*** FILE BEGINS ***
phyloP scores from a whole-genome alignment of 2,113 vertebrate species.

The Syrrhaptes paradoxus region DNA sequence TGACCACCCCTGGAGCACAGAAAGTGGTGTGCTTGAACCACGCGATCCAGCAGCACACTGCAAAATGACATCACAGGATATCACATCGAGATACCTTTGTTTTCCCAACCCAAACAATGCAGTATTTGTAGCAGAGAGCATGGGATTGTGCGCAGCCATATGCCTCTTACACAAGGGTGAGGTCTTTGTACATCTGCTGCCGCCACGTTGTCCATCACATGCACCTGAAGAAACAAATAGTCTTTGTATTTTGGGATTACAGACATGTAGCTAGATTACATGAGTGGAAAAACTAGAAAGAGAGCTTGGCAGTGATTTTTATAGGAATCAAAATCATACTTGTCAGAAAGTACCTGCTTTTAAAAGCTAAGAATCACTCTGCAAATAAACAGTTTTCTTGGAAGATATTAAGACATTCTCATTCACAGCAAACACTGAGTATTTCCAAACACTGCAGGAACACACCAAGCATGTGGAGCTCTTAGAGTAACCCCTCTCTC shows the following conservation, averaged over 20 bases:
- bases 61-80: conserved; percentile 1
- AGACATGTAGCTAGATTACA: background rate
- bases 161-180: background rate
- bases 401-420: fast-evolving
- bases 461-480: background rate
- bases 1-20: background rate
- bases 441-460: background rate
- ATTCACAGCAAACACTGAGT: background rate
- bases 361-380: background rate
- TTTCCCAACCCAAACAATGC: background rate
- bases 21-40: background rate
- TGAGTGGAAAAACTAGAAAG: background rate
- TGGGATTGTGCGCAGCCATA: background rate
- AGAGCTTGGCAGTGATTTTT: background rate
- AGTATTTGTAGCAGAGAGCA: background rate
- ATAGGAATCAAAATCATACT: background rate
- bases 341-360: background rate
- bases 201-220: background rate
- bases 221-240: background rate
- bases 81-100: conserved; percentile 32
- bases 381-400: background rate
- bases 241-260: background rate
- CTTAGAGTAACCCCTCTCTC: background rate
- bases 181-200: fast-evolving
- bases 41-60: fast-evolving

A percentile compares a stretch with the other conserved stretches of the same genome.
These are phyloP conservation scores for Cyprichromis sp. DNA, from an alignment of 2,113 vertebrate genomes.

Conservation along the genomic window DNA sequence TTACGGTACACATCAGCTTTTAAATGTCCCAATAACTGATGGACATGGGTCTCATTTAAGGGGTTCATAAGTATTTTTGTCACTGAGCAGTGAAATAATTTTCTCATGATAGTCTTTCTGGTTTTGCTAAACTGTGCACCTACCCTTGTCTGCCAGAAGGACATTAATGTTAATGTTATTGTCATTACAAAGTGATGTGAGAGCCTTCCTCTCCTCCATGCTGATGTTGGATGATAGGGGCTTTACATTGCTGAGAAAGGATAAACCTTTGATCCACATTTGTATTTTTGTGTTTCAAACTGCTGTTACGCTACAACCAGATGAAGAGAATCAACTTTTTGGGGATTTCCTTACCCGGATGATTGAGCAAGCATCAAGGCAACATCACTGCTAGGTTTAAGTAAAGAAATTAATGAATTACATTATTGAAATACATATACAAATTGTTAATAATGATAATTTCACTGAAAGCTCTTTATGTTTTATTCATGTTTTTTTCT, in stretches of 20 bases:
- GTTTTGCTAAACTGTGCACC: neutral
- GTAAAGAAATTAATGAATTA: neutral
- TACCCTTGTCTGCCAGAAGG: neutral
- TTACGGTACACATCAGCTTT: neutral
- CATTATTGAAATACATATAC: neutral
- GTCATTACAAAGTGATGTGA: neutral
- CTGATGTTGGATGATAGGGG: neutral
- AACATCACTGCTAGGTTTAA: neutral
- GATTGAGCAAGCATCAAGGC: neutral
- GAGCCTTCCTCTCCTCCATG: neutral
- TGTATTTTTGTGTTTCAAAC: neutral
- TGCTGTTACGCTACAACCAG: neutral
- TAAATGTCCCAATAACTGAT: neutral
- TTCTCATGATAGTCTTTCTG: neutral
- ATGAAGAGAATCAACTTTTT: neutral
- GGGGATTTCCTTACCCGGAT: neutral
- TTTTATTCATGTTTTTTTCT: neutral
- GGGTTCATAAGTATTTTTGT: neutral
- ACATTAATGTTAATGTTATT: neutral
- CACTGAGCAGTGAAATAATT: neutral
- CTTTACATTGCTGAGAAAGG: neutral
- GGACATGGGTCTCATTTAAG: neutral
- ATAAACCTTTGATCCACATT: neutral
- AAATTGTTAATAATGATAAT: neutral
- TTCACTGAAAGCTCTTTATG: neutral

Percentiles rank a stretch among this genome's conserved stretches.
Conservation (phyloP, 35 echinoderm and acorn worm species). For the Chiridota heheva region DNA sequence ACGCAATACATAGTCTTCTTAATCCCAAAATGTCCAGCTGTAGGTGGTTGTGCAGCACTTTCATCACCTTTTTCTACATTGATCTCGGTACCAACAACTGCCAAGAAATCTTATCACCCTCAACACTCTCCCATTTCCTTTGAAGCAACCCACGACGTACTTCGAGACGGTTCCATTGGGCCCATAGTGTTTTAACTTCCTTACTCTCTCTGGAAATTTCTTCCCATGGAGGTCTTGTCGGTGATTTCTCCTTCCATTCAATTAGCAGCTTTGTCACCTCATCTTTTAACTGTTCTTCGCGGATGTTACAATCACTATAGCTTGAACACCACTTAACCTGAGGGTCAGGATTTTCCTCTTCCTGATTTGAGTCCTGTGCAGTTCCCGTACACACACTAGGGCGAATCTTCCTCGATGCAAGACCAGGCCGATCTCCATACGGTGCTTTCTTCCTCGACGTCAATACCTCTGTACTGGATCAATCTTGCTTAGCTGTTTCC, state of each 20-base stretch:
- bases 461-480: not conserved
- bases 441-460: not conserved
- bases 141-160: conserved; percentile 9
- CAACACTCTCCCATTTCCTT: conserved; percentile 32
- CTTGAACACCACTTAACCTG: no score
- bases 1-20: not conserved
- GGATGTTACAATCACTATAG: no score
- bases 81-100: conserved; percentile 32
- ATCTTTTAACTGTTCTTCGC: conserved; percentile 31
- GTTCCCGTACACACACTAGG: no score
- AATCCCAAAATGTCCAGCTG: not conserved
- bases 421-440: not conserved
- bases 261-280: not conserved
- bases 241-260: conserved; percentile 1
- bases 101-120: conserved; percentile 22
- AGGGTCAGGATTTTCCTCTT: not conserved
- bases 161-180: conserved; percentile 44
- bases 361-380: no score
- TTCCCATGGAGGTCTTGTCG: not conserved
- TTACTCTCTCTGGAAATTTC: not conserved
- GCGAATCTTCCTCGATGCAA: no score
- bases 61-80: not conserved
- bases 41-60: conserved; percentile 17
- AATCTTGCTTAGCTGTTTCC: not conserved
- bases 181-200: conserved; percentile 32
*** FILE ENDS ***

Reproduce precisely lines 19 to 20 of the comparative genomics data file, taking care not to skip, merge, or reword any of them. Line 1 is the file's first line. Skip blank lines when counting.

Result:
- bases 341-360: background rate
- bases 201-220: background rate